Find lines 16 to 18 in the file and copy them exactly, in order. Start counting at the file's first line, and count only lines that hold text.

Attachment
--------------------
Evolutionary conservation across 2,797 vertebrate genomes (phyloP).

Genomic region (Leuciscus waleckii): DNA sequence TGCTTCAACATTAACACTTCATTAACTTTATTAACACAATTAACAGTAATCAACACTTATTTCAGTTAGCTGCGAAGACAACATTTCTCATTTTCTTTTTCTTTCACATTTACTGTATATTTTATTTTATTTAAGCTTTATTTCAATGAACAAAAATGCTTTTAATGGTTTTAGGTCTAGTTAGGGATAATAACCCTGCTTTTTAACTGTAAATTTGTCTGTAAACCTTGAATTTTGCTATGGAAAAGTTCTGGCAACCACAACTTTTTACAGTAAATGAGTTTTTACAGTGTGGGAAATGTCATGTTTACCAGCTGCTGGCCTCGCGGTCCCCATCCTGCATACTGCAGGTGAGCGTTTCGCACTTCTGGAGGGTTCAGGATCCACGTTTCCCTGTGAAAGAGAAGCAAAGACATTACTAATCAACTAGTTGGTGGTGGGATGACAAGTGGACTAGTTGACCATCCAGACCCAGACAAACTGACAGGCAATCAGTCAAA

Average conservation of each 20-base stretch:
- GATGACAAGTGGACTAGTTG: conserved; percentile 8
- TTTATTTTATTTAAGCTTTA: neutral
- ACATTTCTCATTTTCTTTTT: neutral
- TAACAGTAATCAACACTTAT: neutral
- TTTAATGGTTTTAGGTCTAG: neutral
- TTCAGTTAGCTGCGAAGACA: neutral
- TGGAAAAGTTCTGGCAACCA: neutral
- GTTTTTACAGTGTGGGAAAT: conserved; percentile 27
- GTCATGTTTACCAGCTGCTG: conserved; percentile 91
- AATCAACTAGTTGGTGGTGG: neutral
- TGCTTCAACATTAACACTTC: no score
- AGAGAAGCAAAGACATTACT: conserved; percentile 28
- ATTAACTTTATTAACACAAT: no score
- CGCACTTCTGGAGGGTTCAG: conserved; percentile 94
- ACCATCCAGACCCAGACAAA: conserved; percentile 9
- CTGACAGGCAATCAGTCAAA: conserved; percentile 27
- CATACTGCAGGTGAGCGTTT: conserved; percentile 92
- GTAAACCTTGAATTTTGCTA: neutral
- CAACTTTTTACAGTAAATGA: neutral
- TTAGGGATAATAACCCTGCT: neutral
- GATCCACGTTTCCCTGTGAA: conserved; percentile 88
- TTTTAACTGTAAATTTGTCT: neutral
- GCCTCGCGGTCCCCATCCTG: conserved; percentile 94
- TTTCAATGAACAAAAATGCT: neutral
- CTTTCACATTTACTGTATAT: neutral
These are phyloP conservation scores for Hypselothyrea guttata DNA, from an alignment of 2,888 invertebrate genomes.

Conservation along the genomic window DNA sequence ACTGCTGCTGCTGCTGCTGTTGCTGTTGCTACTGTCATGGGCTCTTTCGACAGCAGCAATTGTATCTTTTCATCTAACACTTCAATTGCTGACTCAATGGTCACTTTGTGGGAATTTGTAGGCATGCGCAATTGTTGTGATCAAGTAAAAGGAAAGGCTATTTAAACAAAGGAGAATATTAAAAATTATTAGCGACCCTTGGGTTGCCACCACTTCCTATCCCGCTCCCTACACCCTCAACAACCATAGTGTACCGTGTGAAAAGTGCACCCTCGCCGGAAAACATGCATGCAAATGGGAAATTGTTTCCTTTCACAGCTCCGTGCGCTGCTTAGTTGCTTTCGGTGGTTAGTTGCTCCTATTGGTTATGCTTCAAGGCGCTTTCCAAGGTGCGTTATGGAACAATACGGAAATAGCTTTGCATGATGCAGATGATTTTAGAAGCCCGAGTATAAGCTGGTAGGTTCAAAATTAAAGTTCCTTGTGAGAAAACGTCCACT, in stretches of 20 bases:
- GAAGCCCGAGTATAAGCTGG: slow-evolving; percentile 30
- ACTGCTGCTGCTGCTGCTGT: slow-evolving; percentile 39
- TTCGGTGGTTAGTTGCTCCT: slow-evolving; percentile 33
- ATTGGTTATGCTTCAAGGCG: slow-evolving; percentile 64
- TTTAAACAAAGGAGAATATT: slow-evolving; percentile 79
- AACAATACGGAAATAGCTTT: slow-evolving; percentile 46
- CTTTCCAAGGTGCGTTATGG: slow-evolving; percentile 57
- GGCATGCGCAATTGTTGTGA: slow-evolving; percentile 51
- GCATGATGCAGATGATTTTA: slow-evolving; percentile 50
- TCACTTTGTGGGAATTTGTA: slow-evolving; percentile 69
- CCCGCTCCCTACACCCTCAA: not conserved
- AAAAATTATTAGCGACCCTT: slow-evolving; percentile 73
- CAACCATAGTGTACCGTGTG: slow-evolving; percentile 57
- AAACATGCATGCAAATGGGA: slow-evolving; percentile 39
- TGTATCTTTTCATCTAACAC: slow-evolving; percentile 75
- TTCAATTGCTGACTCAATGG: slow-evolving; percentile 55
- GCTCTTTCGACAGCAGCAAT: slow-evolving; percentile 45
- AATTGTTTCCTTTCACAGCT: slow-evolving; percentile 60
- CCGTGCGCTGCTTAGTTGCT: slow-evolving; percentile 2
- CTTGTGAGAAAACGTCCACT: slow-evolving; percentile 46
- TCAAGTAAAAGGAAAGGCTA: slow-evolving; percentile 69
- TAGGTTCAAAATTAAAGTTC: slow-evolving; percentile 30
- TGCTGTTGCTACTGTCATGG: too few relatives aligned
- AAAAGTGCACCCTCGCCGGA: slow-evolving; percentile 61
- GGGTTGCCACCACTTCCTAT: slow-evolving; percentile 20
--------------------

- ATTAACTTTATTAACACAAT: no score
- CGCACTTCTGGAGGGTTCAG: conserved; percentile 94
- ACCATCCAGACCCAGACAAA: conserved; percentile 9